In this study, next generation sequencing and catalyzed reporter deposition fluorescence in situ hybridization, combined with confocal microscopy, were used to provide insights into the biodiversity and structure of biofilms collected from four full-scale European cooling systems. Water samples were also analyzed to evaluate the impact of suspended microbes on biofilm formation. A common core microbiome, containing members of the families Sphingomonadaceae, Comamonadaceae and Hyphomicrobiaceae, was found in all four biofilms, despite the water of each coming from different sources (river and groundwater). This suggests that selection of the pioneer community was influenced by abiotic factors (temperature, pH) and tolerances to biocides. Members of the Sphingomonadaceae were assumed to play a key role in initial biofilm formation. Subsequent biofilm development was driven primarily by light availability, since biofilms were dominated by phototrophs in the two studied ‘open’ systems. Their interactions with other microbial populations then shaped the structure of the mature biofilm communities analyzed.

Di Gregorio, L., Tandoi, V., Congestri, R., Rossetti, S., Di Pippo, F. (2017). Unravelling the core microbiome of biofilms in cooling tower systems. BIOFOULING, 33(10), 793-806 [10.1080/08927014.2017.1367386].

Unravelling the core microbiome of biofilms in cooling tower systems

Di Gregorio, L.;Congestri, R.;
2017

Abstract

In this study, next generation sequencing and catalyzed reporter deposition fluorescence in situ hybridization, combined with confocal microscopy, were used to provide insights into the biodiversity and structure of biofilms collected from four full-scale European cooling systems. Water samples were also analyzed to evaluate the impact of suspended microbes on biofilm formation. A common core microbiome, containing members of the families Sphingomonadaceae, Comamonadaceae and Hyphomicrobiaceae, was found in all four biofilms, despite the water of each coming from different sources (river and groundwater). This suggests that selection of the pioneer community was influenced by abiotic factors (temperature, pH) and tolerances to biocides. Members of the Sphingomonadaceae were assumed to play a key role in initial biofilm formation. Subsequent biofilm development was driven primarily by light availability, since biofilms were dominated by phototrophs in the two studied ‘open’ systems. Their interactions with other microbial populations then shaped the structure of the mature biofilm communities analyzed.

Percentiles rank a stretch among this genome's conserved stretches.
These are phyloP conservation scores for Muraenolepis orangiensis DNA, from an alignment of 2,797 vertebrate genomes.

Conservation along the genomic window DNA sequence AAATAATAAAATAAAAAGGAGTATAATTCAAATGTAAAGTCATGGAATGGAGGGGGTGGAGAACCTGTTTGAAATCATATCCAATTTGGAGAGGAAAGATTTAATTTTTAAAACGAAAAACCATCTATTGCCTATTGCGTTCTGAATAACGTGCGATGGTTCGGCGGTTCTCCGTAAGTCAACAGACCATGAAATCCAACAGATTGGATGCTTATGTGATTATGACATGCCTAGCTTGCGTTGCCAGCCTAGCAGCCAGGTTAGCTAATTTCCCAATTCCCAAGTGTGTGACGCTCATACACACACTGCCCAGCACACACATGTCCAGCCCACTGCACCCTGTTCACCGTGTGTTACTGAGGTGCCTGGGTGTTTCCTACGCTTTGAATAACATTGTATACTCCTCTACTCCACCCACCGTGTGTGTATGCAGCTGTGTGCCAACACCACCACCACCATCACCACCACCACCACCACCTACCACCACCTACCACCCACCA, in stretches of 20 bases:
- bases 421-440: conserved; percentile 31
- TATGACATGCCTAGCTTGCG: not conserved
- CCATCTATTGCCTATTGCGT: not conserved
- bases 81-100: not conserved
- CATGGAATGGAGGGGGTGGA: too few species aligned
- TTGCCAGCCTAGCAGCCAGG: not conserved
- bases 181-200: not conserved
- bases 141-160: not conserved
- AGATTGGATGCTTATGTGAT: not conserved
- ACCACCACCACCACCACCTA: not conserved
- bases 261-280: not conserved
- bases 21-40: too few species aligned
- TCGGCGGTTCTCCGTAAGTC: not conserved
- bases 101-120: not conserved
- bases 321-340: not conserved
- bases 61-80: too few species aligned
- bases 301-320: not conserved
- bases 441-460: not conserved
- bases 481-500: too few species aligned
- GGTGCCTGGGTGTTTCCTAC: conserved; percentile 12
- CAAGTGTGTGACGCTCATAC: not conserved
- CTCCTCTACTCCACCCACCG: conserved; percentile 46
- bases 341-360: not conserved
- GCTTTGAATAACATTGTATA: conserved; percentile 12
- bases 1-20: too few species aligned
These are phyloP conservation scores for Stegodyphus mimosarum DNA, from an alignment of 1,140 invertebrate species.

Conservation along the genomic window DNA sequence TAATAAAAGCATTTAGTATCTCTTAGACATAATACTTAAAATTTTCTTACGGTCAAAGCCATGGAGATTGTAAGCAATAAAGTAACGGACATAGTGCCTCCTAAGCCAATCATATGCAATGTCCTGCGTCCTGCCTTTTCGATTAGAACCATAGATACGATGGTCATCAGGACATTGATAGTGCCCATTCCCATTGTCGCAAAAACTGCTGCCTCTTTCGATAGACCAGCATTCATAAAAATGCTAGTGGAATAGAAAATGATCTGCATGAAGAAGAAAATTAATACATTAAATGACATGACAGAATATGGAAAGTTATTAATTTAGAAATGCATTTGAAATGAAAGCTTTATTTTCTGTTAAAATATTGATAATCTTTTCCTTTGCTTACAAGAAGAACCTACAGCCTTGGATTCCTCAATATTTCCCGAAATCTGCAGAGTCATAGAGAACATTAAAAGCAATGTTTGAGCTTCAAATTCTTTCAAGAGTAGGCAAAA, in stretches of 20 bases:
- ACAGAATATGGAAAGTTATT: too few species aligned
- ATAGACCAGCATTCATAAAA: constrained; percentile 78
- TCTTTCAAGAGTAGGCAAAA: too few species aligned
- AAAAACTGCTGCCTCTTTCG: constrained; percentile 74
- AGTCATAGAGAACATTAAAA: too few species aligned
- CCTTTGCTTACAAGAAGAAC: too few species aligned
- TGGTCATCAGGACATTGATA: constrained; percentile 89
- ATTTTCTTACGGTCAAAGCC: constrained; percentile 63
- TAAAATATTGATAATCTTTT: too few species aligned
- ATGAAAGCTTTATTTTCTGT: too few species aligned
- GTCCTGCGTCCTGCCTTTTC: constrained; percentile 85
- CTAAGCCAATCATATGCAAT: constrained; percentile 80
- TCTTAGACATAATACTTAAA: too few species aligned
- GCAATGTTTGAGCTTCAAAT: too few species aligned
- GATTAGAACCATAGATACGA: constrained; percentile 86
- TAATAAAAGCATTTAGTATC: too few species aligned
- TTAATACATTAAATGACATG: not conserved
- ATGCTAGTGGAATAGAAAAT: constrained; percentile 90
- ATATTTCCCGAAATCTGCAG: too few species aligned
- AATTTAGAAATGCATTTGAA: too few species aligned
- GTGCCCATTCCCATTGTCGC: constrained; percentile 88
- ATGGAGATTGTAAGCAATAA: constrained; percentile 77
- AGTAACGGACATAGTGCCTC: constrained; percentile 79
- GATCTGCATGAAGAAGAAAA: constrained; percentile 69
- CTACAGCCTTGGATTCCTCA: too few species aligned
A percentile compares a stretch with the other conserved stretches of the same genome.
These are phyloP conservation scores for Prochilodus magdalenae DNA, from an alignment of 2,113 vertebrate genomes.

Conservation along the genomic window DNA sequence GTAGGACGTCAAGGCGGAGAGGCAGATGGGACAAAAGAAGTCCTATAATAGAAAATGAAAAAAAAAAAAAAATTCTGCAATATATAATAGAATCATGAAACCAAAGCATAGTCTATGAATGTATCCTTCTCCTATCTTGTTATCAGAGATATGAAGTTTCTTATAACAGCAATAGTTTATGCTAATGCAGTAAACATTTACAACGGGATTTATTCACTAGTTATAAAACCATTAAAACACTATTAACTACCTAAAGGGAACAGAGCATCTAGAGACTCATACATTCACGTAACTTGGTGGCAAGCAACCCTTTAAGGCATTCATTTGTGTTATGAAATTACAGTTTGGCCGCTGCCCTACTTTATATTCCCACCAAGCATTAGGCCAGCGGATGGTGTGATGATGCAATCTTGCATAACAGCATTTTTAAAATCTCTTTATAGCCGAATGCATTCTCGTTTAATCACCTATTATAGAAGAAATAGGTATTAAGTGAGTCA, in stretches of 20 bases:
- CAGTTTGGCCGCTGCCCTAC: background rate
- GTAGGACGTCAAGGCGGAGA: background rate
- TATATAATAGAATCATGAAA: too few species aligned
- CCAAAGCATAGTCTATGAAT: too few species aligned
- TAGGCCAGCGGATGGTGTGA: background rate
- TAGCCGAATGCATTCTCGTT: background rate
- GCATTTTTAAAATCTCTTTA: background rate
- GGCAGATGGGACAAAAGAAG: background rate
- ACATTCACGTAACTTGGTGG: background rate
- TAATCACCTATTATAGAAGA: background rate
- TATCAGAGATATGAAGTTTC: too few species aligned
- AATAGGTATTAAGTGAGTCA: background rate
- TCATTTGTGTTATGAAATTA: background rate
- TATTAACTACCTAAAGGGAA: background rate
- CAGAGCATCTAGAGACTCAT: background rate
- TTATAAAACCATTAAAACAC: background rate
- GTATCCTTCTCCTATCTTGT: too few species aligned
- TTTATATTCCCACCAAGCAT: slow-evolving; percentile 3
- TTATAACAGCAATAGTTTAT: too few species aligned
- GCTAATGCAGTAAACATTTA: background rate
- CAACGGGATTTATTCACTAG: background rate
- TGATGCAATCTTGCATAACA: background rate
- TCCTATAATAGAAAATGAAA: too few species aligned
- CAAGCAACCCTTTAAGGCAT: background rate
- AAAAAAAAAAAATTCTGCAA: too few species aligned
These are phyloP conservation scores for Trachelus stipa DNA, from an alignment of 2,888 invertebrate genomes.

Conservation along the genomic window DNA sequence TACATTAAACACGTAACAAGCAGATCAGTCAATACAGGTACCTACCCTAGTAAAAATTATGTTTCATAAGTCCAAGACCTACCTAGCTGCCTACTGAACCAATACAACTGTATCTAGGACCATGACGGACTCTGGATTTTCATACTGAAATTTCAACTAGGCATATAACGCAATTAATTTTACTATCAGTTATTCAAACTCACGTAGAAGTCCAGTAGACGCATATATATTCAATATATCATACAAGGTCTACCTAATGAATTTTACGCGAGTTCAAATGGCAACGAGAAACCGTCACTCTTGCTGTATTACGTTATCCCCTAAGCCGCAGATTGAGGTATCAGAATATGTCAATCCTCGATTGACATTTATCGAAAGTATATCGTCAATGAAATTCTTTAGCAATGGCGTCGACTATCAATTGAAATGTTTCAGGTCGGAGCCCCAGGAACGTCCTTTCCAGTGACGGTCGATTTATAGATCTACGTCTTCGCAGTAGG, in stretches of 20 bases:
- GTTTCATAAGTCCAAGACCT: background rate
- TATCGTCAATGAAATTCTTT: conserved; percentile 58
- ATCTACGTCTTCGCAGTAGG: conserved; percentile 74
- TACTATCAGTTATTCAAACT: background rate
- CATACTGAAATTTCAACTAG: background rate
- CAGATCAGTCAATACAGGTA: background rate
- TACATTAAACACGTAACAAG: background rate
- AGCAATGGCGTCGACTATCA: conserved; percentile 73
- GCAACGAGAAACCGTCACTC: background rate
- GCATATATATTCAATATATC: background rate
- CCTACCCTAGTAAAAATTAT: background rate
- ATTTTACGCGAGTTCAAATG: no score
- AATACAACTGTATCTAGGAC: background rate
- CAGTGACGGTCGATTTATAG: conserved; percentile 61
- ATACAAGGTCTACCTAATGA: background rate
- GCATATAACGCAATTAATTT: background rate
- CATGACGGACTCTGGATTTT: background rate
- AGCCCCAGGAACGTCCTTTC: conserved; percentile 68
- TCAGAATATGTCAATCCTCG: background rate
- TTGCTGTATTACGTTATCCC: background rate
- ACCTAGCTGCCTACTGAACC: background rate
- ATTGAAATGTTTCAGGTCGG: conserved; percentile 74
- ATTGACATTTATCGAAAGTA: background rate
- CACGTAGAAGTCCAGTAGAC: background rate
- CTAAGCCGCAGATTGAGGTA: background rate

Pubblicato
Rilevanza internazionale
Articolo
Esperti anonimi
Settore BIO/01
English
Biofilms; cooling systems; core microbiome; NGS; pioneer species; Biofilms; Disinfectants; Drug Industry; Groundwater; High-Throughput Nucleotide Sequencing; In Situ Hybridization, Fluorescence; Microbial Sensitivity Tests; Microbiota; Oil and Gas Industry; Rivers; Biodiversity; Aquatic Science; Applied Microbiology and Biotechnology; Water Science and Technology
www.tandf.co.uk/journals/titles/08927014.asp
Di Gregorio, L., Tandoi, V., Congestri, R., Rossetti, S., Di Pippo, F. (2017). Unravelling the core microbiome of biofilms in cooling tower systems. BIOFOULING, 33(10), 793-806 [10.1080/08927014.2017.1367386].
Di Gregorio, L; Tandoi, V; Congestri, R; Rossetti, S; Di Pippo, F
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Utilizza questo identificativo per citare o creare un link a questo documento: https://hdl.handle.net/2108/213129
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